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Proverbs: Family faith formation for September 5, 2021



Invite various persons to bring a designated item and use this liturgy to begin your time of learning together. 

One:    Come, let us gather around and see how the Spirit will nurture our faith today.

All:      Who is with us?
One:    Christ, the light of the world.
(Place a candle on a table in your gathering place and light it.)

All:      Who is with us?
One:   The Love of God, who came to meet us in the world.
(Place a cross on a table in your gathering place.)

All:      Who is with us?
One:    The Wisdom of God, who speaks through the Scriptures.
(Place an open Bible on a table in your gathering place.)

All:      Who is with us?
One:    The Grace of God, who proclaims we are children of God.
(Place a symbol of baptism – a bowl of water, a seashell – on a table in your gathering space.)

All:      Who is with us?
One:    Our risen Lord, who meets us at the table.
(Place a symbol of communion – a plate and cup, a loaf of bread, grapes – on a table in your gathering space.)

One:    We are here, Holy Spirit, ready for your leading.

God sightings and prayer offerings 

Invite each person to share where they saw or experienced God this week. Invite each person to share something — a person, community, experience, event, etc. – for which they want to offer prayer. 

Good and gracious God, we thank you for all the ways you were and are present in our lives and in the world. [Invite each person to say aloud the sighting they named earlier.] We bring our prayers to you, prayers for… [invite each person to say aloud the prayer need they named earlier]. In Christ’s name we pray, Amen

Connecting with Scripture: Proverbs 22:1-2, 8-9, 22-23

Read the Scripture aloud the first time using the New Revised Standard Version or the Common English Bible.

Read the text a second time antiphonally verse by verse.

Connecting through story

Watch this episode of Steve Hartman’s “On the Road” about a man’s generosity toward those who live in poverty.

  • What did the man pay for these students to go to college?
  • What difference will that make in their lives?
  • What difference will that gift make in the world?

Connecting with our lives

Engage in dialogue using these questions to guide your reflection and discussion:

    1. What surprised you in this text?
    2. What challenged you in this text?
    3. What sounded wise to you?
    4. What disturbed you?
    5. What makes you think differently?
    6. What makes you act differently?

Teaching points that can be incorporated into your discussion:

  • A proverb is a short saying whose intent is to impart a bit of wisdom. Proverbs are not unique to the Judeo-Christian tradition. Confucius, Native Americans, Gandhi, Mark Twain, Mother Teresa as well as other writers, philosophers and religions all have sayings that share sage understanding.
  • The Book of Proverbs in the Old Testament is a collection of wise sayings whose intent is to teach as they are interpreted within the larger scope of Scripture and the particulars contexts.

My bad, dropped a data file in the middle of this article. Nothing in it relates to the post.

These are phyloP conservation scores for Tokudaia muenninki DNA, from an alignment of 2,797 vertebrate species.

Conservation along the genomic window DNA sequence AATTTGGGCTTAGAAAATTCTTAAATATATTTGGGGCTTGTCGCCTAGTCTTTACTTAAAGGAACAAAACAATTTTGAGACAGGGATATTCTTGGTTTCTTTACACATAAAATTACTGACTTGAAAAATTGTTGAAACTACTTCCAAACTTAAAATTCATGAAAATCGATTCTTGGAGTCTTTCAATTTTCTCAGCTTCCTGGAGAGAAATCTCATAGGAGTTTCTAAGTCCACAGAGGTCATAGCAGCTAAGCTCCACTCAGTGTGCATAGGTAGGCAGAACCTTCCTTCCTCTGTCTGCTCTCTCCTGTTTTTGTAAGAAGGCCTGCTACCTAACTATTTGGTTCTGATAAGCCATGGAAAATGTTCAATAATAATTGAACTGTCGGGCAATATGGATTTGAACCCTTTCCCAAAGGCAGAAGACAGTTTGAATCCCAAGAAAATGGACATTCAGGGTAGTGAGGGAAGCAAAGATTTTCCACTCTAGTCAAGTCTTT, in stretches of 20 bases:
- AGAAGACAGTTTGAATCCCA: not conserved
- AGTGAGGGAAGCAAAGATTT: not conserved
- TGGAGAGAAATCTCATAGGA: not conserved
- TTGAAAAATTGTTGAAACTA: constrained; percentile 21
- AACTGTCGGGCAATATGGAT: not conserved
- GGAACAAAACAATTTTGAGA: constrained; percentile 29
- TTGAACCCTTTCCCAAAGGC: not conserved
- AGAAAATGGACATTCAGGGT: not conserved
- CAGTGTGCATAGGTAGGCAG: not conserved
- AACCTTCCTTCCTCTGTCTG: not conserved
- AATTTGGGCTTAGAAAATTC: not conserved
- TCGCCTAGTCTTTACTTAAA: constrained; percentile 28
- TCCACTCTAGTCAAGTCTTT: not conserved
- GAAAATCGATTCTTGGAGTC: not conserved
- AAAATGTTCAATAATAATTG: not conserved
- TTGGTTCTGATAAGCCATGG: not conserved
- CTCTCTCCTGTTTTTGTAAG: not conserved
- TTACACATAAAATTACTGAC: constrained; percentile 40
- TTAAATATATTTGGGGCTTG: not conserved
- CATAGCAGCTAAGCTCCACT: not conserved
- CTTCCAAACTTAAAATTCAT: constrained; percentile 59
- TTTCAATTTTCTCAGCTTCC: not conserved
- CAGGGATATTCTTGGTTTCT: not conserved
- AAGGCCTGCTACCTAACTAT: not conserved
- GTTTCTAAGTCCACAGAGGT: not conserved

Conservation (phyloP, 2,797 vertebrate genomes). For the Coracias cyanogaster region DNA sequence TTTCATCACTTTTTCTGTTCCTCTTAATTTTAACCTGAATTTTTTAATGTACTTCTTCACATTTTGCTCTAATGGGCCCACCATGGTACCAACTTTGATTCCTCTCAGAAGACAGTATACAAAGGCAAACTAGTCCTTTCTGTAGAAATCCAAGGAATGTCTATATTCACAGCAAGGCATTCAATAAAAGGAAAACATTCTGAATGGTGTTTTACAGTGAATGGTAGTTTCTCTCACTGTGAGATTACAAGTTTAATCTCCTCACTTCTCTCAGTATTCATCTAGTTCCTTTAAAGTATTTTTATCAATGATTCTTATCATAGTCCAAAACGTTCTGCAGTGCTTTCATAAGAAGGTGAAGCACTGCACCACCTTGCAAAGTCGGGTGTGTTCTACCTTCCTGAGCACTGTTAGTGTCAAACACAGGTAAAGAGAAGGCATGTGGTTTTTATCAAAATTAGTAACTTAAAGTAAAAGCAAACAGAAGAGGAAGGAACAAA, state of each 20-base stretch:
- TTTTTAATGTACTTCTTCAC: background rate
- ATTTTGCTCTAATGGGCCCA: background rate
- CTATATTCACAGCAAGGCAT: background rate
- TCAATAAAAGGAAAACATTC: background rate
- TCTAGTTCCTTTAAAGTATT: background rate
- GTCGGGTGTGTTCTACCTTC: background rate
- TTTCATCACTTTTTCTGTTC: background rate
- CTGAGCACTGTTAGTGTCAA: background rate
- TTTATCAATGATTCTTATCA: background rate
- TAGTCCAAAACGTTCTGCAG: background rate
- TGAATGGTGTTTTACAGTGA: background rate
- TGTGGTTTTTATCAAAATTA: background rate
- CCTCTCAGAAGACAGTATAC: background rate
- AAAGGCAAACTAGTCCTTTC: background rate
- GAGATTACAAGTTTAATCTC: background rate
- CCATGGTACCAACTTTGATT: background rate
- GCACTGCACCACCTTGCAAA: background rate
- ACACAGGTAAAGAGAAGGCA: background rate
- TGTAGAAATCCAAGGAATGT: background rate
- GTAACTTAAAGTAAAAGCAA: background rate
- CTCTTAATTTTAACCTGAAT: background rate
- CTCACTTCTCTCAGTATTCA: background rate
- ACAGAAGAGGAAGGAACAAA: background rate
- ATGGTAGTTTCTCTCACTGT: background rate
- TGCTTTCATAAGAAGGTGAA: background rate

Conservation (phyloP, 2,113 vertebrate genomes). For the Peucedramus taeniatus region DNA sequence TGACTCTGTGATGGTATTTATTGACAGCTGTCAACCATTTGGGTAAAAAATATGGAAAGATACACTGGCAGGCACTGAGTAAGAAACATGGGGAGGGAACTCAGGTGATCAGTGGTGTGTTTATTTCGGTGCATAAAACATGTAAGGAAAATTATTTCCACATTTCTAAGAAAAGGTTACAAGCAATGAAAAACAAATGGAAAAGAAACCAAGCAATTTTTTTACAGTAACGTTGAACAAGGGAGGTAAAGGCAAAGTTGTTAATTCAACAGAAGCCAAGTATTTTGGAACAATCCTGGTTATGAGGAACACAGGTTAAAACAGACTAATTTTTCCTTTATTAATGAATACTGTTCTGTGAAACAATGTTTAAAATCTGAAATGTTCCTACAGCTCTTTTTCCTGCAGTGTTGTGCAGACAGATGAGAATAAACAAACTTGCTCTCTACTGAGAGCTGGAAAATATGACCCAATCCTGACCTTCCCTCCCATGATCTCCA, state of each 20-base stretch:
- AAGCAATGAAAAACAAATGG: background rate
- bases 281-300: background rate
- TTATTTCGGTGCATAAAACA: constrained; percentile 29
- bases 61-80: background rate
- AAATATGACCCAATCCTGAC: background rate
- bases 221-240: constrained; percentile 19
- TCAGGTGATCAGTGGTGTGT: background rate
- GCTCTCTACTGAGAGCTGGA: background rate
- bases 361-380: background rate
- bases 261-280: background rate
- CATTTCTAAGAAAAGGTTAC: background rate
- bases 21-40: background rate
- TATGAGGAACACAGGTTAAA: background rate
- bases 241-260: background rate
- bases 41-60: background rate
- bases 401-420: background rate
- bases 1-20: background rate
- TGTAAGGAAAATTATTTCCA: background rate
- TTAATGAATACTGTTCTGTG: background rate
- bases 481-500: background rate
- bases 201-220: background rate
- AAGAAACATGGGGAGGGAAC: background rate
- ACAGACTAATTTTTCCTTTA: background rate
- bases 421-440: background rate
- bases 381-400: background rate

• We learned last week that a distinctive aspect of being God’s people and living within either the Mosaic covenant or the covenant of grace in Jesus Christ, is the expectation of justice. It is built into the fabric of the covenants, and thus, who God’s people are and to whom they belong.
  • The final two verses reminded the original reader, and hopefully the current reader, of the mandate to mediate justice and mercy at the gates of the city for the widow, orphan and the alien (Scripture’s way of saying those who have no power, are likely to be marginalized or left out, or those diminished by society).
  • This proverb reinforces that justice is integrated into what it means to be faithful.
  • It is a reminder that God does not confer more value on one person than another.
  • Human value and worth are given by God not based upon what each person can earn or what they do.
  • As such, those who stand at intersections with requests for assistance are as valuable to God, and to God’s people, as the person whose financial prospects exceed their basic needs.
  • It is interesting that the proverb does not ask us to determine if those who live in poverty actually need help or what they would do with the assistance we are to provide, it simply admonishes that we provide what is needed.
  • Doing justice, following these precepts, providing for the poor is not about the person who receives so much as it is about the person’s faithfulness who is giving.

Take a moment to think about your context, your world and life today. Now, write a proverb that provides wisdom and teaching. The topic is completely up to you.


Close your time together by praying for one another, your neighbor, community and the world.

REBECCA DAVIS is the associate professor of Christian education at Union Presbyterian Seminary in Charlotte, North Carolina. A teaching elder and certified educator, she served congregations for over 20 years before moving into academic teaching. In addition to teaching and mentoring students, her passion is child advocacy and ministry.